Nutrition for ADHD: why it is important.

Hello! I’m Bronte (@Bronte_Lister)! I will be graduating from the UQ Master of Dietetics Studies this year and am also an ADHDer myself. 

Having lived with ADHD my whole life, I’ve been through my fair share of challenges when it comes to my nutrition and eating patterns. 

My lived experience, paired with my studies in nutrition and dietetics, is what inspired me to specialise in neurodivergent nutrition. It was also the turning point where I learned that ADHD and nutrition are very much intertwined, and that good nutrition may have positive effects on the severity of symptoms experienced with ADHD.

What is ADHD?

Attention Deficit Hyperactivity Disorder (ADHD) is a neurodevelopmental condition with symptoms comprising inattention, hyperactivity, and impulsivity These symptoms can impact an individual’s day-to-day life and can even have effects on food intake and nutrition. 

Check out the latest UQ Contact Magazine article ‘Embracing adult life with ADHD’. 

Nutrition challenges with ADHD

There are many challenges individuals with ADHD face when it comes to their nutrition. Trust me, I have experienced many of them myself. These can include:

  • Poor appetite
  • Loss of appetite from stimulant medication
  • Forgetting to eat during the day
  • Overeating at night
  • Binge Eating Disorder
  • Food sensitivities
  • Selective food choices
  • Digestive problems
  • Impulsive decision making
  • Emotional eating
  • Poor planning and preparation
  • Commonly resorting to takeaway/dining out
  • Eating for stimulation

ADHD nutrition deficiencies and blood sugar levels

With so many potential nutritional challenges, it can be hard for people with ADHD to eat a well-balanced, complete diet. This puts people with ADHD at higher risk of developing a nutrient deficiency. Deficiency of essential nutrients may increase the severity of symptoms experienced with ADHD and make day-to-day functioning more challenging. 

For instance, micronutrients (Omega-3 polyunsaturated fatty acids (PUFA), B vitamins, magnesium, iron, and zinc) are essential for adequate brain functioning. A deficiency can increase symptoms of attention deficit, emotional problems, and hyperactivity.  

Likewise, consistent blood sugar levels are important for regulating mood, focus, and energy. Forgetting to eat during the day or not feeling hungry can cause blood sugars to be low. This can increase symptoms of agitation, fatigue, brain fog, restlessness, and poor focus. Impulsively snacking on high sugar foods can also cause large spikes in blood sugar, followed soon after by a crash, which further increases these symptoms.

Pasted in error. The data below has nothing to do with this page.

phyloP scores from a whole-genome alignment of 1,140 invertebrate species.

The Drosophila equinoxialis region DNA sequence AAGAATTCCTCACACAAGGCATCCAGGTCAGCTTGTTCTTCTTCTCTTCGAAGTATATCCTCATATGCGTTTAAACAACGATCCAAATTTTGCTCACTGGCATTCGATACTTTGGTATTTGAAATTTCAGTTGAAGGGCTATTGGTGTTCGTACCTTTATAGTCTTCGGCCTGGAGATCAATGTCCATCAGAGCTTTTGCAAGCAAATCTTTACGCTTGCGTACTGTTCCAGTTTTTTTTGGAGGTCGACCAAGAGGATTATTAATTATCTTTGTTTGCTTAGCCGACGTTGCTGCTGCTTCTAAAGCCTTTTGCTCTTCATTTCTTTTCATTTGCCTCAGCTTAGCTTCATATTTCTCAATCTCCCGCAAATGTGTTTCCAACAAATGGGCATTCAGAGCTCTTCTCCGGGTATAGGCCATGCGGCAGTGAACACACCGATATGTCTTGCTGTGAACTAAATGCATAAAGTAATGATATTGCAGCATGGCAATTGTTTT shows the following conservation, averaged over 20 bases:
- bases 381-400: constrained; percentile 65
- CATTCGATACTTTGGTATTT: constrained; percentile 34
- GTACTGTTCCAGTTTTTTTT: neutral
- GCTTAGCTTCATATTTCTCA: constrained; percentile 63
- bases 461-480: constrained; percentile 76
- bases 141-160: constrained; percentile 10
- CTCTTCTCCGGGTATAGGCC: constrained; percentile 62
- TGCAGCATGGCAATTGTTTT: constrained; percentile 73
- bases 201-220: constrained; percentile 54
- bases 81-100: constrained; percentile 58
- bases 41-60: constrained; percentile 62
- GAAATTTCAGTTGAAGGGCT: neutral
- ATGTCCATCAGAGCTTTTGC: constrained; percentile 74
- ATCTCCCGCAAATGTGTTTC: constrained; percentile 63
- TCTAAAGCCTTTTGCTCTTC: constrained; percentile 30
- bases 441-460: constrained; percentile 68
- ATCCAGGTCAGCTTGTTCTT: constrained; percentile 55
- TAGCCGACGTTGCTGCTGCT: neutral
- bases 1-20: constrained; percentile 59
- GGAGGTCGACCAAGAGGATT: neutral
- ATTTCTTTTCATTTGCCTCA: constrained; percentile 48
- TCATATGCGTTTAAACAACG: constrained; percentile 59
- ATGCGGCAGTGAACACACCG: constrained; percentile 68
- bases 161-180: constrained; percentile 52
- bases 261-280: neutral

Practical strategies to help manage ADHD symptoms 

The best strategies are the ones that works best for you. Here are some of the strategies that I have personally found helpful in managing my ADHD symptoms:

  • Planning, planning, planning! Make a grocery list, try online grocery orders, utilise your calendars, checklists, reminders & alarms. Whatever works for you!
  • Meal prepping: instead of cooking 5 times a week, or starring at your fridge hungry, with nothing to eat, cook in bulk once a week and store various meals in containers in the fridge or freezer.
  • Utilising time-saving items: You could use a slow cooker, instant pot, air fryer, pre-cut vegetables, frozen fruit and vegetables, microwave rice and pasta or even pre-made meals.
  • Always have a fuelling breakfast: Make a fuelling breaky full of protein, complex carbohydrates, and fibre will provide your body and brain with a sustained release of energy throughout the day. Try to sneak a breaky in before taking any medication. 
  • Eating small frequent meals and snacks: When you have poor appetite or lack of time, having fuelling, easy to grab snacks on you throughout the day can be a lifesaver. Store these in a lunchbox, in your car, or at your desk.
  • Packing a lunchbox the night before: This helps avoid that last minute scramble before you rush out the door for the day.
  • Using visual reminders: Place foods you want to eat more of in your line of eyesight. Visual reminders are extremely effective for people with ADHD, so use them to your advantage. 
  • Taking nutrient supplements: If you are deficient in a vitamin or mineral, and struggle to consume it in your diet, a supplement may be easier to get you back to baseline. Chat to your GP, Pharmacist, or Dietitian. 
  • Reducing distractions during meals: Eating in a comfortable environment with minimal distractions (like TV, phone, or noise) can help you focus on your food and eat more mindfully. 
  • Getting enough sleep, staying well hydrated, and reducing stress: Sleep, hydration and stress all impact nutrition, food intake, and ADHD symptoms. 

Remember, everyone has individual requirements, challenges, and strengths. It is important to work with a qualified Dietitian who recognises and works with your neurodivergence. Check out @Bronte_Lister (Instagram) for more information. 

You may also be interested in: 5 secrets to studying better with ADHD

If you have been affected by the topics covered in this article, find help and resources via:

Last updated:
6 July 2023